For Carling, the industry buzzword is ADAS: advanced driver assistance systems. In addition, the shift to hybrid and electric powertrains is fuelling demand for power electronics specialists. He said: “OEMs are focused on strategy as much as developing the technology. The majority of demands are fed through to the supply chain.”
This is fuelling mergers and acquisitions as companies seek to acquire the right skills. For example, in August Intel bought Israeli sensor and computer vision specialist Mobileye in a $15bn (£11.4bn) deal to boost its presence and credibility in the automotive sector.
Carling said: “Three years ago, you didn’t see automotive companies looking for network security and AI specialists.” A race is underway, “with every tier in the supply chain looking for the next-generation technology”.
At the same time, the rise of the euro against sterling following the Brexit vote is making German salaries very attractive, so the German automotive market “is pulling on an already depleted UK talent pool”.
Developments are moving fast. Jaguar Land Rover will launch its first full battery electric vehicle, the I-PACE sports saloon, in the second half of next year. Its first automated capability will appear in the next three years with the expected introduction of a ‘traffic jam pilot’: a system to take over from the driver when on a motorway or other highway with no pedestrians and in difficult or congested conditions at up to 40mph. The speed will be raised incrementally and the capability to drive on urban and inner-city roads brought in over the next 10-15 years.
For anyone seeking to work in this rapidly expanding area who wants to improve their marketability, Schlinkheider noted that automated driving technology was not part of current traditional university courses. However, online university Udacity offers a Self-Driving Car Engineer ‘nanodegree’, which can be completed in nine months, as well as in AI, robotics and other related subjects. Jaguar Land Rover is a hiring partner of Udacity.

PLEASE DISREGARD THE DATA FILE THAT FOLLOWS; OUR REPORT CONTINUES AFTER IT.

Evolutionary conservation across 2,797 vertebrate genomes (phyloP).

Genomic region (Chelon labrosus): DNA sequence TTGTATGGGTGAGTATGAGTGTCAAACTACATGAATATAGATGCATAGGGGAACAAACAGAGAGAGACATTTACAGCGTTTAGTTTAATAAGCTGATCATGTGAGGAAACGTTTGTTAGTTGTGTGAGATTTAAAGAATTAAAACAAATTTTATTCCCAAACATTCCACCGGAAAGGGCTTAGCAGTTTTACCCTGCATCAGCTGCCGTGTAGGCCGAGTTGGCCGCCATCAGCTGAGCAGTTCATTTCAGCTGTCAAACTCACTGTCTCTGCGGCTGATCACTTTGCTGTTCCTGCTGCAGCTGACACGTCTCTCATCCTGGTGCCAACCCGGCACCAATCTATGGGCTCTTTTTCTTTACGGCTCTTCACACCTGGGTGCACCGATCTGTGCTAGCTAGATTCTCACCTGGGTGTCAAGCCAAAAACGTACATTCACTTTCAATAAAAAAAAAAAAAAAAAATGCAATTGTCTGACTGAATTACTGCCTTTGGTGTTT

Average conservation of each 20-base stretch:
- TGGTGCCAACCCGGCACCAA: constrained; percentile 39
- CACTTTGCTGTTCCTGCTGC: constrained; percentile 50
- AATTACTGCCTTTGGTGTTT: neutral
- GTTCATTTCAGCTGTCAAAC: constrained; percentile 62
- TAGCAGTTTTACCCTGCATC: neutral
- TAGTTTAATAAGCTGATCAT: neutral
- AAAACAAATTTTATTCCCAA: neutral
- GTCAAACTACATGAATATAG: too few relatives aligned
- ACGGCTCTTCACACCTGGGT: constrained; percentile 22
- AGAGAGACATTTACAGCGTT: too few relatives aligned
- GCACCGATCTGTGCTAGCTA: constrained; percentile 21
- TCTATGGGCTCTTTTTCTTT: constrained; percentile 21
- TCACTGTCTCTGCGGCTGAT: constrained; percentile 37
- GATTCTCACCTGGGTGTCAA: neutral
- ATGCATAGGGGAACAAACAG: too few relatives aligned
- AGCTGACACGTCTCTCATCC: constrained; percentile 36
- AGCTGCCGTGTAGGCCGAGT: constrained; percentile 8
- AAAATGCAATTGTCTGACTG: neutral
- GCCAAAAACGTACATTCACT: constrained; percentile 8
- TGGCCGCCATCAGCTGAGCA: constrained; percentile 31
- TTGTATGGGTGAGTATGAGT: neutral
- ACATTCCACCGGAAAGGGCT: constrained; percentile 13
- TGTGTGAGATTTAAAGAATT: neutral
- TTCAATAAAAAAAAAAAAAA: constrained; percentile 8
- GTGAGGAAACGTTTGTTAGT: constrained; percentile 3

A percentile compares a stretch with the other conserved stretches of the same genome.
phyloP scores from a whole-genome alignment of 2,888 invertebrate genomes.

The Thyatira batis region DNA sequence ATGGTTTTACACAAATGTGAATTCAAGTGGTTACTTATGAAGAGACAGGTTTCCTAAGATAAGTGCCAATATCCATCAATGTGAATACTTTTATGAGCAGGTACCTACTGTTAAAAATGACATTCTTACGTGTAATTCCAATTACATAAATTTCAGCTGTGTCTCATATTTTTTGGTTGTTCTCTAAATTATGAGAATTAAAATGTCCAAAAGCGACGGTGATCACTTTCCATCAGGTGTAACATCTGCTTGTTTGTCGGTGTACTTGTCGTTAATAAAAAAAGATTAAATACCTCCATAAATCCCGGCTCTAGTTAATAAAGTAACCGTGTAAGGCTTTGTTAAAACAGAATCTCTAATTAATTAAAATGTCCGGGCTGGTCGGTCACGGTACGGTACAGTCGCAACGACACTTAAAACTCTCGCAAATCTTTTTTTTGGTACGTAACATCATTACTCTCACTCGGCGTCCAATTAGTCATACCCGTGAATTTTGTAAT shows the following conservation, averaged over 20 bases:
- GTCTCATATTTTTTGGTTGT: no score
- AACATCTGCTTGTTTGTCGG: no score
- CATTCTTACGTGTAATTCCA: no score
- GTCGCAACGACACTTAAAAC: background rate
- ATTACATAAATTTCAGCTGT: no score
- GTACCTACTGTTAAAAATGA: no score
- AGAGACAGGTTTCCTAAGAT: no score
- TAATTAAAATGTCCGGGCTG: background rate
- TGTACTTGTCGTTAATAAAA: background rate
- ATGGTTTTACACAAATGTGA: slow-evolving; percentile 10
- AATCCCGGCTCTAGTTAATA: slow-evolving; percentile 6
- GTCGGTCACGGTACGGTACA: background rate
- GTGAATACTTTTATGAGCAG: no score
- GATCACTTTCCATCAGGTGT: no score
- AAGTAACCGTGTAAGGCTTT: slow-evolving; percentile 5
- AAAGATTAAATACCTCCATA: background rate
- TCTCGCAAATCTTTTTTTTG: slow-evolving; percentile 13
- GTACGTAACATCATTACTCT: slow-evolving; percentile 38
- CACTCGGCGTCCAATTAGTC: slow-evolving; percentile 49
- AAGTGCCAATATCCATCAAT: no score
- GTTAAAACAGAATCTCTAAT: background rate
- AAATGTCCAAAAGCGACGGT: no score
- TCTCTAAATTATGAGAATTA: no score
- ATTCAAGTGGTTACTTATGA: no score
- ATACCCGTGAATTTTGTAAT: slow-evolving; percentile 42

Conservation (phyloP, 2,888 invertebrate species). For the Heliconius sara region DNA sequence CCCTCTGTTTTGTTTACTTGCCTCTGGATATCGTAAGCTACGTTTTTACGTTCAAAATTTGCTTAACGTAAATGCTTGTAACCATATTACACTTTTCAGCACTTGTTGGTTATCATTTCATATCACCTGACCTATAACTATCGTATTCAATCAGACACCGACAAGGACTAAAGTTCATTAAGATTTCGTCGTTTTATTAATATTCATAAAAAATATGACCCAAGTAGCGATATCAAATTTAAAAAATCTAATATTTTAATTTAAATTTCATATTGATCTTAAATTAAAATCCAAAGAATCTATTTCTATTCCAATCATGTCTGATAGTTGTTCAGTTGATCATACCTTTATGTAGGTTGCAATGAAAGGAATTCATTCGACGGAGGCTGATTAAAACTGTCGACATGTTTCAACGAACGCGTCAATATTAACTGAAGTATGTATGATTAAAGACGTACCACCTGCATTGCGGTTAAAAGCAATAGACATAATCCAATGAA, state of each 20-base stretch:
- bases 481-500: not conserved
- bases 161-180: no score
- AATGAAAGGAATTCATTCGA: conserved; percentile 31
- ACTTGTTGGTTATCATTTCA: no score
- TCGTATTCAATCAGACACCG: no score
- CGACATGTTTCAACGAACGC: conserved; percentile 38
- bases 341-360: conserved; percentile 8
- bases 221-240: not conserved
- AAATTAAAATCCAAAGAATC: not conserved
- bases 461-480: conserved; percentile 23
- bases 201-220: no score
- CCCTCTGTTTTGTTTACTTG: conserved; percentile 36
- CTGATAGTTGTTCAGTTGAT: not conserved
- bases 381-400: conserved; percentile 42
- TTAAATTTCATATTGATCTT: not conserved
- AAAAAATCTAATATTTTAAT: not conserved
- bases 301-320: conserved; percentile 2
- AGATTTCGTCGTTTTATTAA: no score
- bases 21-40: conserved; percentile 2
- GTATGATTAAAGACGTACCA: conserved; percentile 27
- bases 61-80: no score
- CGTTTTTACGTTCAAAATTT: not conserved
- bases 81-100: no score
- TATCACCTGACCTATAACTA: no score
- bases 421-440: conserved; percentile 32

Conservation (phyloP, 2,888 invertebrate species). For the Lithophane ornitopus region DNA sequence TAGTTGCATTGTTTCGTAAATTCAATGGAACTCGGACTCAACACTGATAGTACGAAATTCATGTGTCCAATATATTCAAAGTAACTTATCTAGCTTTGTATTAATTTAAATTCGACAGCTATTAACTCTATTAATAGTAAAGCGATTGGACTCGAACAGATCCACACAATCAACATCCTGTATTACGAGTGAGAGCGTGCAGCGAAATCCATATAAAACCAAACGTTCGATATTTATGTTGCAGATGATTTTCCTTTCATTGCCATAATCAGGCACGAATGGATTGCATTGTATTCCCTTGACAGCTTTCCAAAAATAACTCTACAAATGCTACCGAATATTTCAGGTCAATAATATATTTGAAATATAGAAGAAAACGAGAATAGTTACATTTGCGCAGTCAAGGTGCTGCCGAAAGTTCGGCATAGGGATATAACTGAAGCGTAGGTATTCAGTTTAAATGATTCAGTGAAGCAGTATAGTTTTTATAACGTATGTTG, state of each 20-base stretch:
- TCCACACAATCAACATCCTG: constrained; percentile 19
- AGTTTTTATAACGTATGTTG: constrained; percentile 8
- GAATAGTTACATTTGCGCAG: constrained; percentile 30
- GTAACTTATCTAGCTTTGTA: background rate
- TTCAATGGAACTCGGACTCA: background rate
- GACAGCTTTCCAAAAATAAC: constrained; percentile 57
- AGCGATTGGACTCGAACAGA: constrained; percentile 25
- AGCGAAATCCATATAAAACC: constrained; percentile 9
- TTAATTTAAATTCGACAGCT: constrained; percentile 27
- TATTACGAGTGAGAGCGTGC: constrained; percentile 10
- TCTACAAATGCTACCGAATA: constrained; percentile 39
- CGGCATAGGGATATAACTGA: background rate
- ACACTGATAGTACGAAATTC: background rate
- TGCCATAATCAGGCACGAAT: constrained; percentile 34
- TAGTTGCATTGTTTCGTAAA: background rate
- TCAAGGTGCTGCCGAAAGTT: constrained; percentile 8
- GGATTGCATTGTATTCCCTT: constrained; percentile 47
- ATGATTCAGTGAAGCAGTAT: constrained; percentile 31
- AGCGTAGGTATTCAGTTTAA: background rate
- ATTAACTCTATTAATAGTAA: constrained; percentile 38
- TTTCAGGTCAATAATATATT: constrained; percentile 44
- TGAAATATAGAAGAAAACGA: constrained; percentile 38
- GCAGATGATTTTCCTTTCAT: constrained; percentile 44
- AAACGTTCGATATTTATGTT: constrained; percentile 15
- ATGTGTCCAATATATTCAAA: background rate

Schlinkheider said: “We’re working with such organisations to define the skills required and to find candidates for the future.”
For Bosch, Srinivasan said: “In the UK, our Graduate Specialist Programme in particular is an outstanding opportunity to advance personally and professionally in a chosen discipline.”
Graduate specialists work alongside more experienced staff on real projects, quickly taking on responsibility and demonstrating leadership. The scheme incorporates placements at various Bosch sites, including internationally, and over two years participants receive advice and supervision from a mentor.
Srinivasan added: “Aside from classic engineering subjects, there is a huge opportunity for software expertise in the automotive domain, particularly for engineers looking at future vehicle electrical and electronic architectures, and systems engineering.”
Carling said there was good news for those with the right skills. “For anyone with skills in electronics, embedded and application software, or an AI background, the view is that the industry is skills short in the UK.
“Two years ago, clients were more selective about having automotive experience. But now there are opportunities for those who’ve worked outside the sector. People are coming in from communications, and other safety-critical areas such as rail and aerospace. There’s a lot of crossover. It’s a bright outlook: a vacancy-heavy, skills-short market.”